This is something I've been trying to figure out as well. Best I could come up with (not in an implementation yet, but in theory) is this: give each tenant their own database login and use views to keep them from seeing other people's data.
I ran across this link that describes a way of doing this for just plain old MySQL (not with Symfony/Doctrine).
Basically, you have your actual database tables, but each table has a column that stores the name of the database user that made the row. Views are then created that always filter by this column so whenever a user logs in to the database (via an admin tool or even connecting through Symfony/Doctrine), they are only ever returned records directly associated with them. This allows you to keep the data "separate", but still in one database. When pulling data (say for an entity in Symfony), you are pulling data from a filtered view vs. the actual database table.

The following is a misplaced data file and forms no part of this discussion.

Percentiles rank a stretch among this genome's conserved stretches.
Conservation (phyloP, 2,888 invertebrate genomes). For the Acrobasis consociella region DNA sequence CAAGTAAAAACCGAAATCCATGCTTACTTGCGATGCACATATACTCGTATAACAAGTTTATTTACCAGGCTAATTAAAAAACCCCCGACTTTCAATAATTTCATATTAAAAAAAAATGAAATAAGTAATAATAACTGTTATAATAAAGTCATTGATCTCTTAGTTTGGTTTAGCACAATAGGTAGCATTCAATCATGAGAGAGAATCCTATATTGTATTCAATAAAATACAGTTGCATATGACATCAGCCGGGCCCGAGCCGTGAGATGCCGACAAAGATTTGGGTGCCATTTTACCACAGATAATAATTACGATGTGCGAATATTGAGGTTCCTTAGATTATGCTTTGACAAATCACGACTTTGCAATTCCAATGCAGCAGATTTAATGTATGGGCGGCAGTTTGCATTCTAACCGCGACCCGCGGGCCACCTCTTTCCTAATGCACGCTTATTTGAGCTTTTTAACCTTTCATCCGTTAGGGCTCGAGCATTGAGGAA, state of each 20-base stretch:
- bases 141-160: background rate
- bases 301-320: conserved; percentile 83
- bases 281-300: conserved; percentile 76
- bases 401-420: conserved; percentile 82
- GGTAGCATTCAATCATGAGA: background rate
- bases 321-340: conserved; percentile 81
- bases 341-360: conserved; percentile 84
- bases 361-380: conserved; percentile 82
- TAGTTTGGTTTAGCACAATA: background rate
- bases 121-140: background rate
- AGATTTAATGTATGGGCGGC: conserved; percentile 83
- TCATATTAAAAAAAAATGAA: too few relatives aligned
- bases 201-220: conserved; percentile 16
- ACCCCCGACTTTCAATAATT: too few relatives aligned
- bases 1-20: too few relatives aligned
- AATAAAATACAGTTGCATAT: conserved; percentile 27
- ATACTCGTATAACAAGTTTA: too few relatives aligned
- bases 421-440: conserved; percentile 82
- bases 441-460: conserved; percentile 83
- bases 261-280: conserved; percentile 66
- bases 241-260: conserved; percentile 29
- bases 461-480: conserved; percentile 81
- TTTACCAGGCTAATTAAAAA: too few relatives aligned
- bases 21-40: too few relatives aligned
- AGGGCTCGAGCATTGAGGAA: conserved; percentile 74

Now, this solution isn't exactly Symfony/Doctrine friendly. I was able to get a very quick and rudimentary test of this running before; Doctrine was able to use the database views just fine (it could insert, edit, and delete entries from a view no problem). However, when doing things like creating/updating schema, it's not fun. Granted, Symfony/Doctrine seems pretty extensible, so I'm confident there is a way to have it automated, but this kind of setup isn't supported out-of-the-box. Doctrine would need to be told to update the tables, always append the column for holding the username to the entity tables it creates, update the views as well, etc. (You would also need a way to load up the proper database config in your Symfony app, mainly the different logins as the server and other stuff would be the same.) But, if this can be overcome, your app itself could run these multiple tenants completely "ignorant" of the fact that other people's data is sitting in the database.